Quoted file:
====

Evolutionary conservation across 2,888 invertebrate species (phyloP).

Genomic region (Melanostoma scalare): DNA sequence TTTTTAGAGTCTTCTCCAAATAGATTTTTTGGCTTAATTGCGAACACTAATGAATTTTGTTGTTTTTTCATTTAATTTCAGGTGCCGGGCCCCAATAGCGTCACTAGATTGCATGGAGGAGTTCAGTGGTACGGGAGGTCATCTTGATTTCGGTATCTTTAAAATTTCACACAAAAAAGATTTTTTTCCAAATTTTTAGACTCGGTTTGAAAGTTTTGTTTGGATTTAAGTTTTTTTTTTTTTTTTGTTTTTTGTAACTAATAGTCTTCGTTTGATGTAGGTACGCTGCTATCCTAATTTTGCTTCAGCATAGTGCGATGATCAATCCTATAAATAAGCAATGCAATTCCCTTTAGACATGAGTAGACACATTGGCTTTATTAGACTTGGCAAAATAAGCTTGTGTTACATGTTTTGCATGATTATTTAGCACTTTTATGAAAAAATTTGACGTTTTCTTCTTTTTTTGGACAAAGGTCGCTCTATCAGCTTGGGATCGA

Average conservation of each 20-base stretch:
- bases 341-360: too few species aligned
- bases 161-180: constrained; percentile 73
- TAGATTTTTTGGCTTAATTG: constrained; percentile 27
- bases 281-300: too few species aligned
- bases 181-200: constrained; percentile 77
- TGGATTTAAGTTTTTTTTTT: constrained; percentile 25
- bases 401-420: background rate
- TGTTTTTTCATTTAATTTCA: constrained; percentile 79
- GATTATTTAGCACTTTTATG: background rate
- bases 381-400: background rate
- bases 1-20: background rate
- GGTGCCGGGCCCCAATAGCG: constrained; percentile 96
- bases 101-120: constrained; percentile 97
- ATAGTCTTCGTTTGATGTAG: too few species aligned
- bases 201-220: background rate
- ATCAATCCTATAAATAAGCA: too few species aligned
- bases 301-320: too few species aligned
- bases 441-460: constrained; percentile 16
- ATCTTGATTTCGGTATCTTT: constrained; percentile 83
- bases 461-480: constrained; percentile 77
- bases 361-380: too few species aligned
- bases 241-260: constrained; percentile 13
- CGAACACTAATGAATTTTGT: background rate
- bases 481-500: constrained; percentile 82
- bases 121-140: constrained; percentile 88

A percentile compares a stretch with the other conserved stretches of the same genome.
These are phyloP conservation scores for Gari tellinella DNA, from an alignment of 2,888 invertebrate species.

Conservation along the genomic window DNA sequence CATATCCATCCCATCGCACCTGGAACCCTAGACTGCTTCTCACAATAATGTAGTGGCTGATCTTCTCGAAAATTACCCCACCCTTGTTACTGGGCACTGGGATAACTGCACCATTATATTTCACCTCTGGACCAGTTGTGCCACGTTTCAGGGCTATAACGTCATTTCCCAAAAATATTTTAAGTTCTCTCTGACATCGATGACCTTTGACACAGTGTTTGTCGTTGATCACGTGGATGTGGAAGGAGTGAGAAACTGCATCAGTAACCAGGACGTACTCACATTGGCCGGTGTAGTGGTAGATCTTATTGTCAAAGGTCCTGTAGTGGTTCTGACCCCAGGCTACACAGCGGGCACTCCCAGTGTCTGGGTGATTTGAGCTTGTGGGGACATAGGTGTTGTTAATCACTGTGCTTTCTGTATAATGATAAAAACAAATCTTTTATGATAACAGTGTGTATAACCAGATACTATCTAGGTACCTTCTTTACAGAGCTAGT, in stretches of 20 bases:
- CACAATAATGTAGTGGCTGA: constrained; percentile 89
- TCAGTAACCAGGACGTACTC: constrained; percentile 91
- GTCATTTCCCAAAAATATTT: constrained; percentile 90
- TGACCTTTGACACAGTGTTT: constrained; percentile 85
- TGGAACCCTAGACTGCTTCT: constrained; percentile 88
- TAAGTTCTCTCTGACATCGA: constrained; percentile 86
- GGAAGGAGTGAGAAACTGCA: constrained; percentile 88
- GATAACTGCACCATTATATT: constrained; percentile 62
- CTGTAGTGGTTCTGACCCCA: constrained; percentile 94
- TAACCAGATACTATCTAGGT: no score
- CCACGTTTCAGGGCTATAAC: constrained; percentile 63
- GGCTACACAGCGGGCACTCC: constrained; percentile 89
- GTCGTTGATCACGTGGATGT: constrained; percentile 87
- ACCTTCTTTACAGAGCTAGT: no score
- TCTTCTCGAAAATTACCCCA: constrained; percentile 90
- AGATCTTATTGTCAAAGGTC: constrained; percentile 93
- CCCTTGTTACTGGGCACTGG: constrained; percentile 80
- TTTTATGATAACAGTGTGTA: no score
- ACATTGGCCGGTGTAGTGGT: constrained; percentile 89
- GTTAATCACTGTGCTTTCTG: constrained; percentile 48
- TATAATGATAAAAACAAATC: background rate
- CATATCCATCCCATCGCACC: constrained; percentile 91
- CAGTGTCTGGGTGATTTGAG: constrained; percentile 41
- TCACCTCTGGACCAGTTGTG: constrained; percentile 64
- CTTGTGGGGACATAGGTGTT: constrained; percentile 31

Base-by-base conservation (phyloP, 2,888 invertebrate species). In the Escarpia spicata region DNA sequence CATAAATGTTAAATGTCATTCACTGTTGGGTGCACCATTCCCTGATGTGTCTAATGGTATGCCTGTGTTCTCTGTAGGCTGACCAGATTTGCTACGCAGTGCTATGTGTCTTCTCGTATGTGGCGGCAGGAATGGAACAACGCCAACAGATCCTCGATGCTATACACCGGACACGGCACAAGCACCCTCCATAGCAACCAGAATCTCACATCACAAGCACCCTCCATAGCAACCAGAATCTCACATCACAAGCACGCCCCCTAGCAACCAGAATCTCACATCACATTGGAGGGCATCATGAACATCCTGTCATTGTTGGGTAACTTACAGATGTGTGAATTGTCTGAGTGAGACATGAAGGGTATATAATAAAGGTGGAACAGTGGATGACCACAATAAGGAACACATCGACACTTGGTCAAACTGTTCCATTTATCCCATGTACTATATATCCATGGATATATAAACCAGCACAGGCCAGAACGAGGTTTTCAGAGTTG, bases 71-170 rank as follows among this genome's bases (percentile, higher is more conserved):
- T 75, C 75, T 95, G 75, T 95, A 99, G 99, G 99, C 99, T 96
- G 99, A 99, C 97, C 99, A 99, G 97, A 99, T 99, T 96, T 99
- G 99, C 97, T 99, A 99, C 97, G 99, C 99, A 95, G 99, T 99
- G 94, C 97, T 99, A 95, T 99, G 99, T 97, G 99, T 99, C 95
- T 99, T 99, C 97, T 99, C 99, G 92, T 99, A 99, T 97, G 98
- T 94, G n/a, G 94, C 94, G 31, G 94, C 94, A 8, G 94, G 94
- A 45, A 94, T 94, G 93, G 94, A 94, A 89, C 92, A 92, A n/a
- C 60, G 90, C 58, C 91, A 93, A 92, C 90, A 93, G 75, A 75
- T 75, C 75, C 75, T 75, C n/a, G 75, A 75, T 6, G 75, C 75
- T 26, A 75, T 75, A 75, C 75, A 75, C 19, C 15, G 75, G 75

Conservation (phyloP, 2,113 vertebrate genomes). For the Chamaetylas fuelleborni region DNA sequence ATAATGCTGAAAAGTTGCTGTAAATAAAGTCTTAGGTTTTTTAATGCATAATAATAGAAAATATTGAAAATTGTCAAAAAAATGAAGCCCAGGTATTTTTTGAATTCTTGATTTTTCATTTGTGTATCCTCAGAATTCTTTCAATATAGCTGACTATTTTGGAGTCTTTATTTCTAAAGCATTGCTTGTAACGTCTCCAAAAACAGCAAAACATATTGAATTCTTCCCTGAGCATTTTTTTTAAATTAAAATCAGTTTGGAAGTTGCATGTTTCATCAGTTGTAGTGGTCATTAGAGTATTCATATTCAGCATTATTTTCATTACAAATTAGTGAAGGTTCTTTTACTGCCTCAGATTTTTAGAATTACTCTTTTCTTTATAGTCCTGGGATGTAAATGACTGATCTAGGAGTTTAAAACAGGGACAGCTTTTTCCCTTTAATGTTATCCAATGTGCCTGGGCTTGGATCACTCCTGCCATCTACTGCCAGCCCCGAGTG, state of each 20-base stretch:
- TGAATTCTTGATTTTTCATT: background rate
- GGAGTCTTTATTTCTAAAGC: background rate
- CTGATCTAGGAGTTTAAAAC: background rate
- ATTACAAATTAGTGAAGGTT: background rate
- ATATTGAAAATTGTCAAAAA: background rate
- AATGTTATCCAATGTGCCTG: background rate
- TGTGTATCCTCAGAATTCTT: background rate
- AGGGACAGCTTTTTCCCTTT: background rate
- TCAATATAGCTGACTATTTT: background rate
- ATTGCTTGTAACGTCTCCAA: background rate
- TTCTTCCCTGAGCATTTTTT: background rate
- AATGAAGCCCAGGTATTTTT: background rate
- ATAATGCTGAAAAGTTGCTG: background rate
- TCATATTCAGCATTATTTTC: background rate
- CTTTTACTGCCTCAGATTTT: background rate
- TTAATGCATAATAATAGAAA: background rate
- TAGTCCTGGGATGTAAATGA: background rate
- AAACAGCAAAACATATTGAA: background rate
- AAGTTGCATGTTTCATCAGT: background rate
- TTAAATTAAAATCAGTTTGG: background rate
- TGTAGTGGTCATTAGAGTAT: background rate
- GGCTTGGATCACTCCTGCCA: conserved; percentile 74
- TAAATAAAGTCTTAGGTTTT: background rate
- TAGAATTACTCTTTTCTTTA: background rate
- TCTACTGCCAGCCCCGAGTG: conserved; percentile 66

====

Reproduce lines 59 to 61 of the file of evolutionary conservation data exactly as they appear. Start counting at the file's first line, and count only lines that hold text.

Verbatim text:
- G 99, A 99, C 97, C 99, A 99, G 97, A 99, T 99, T 96, T 99
- G 99, C 97, T 99, A 99, C 97, G 99, C 99, A 95, G 99, T 99
- G 94, C 97, T 99, A 95, T 99, G 99, T 97, G 99, T 99, C 95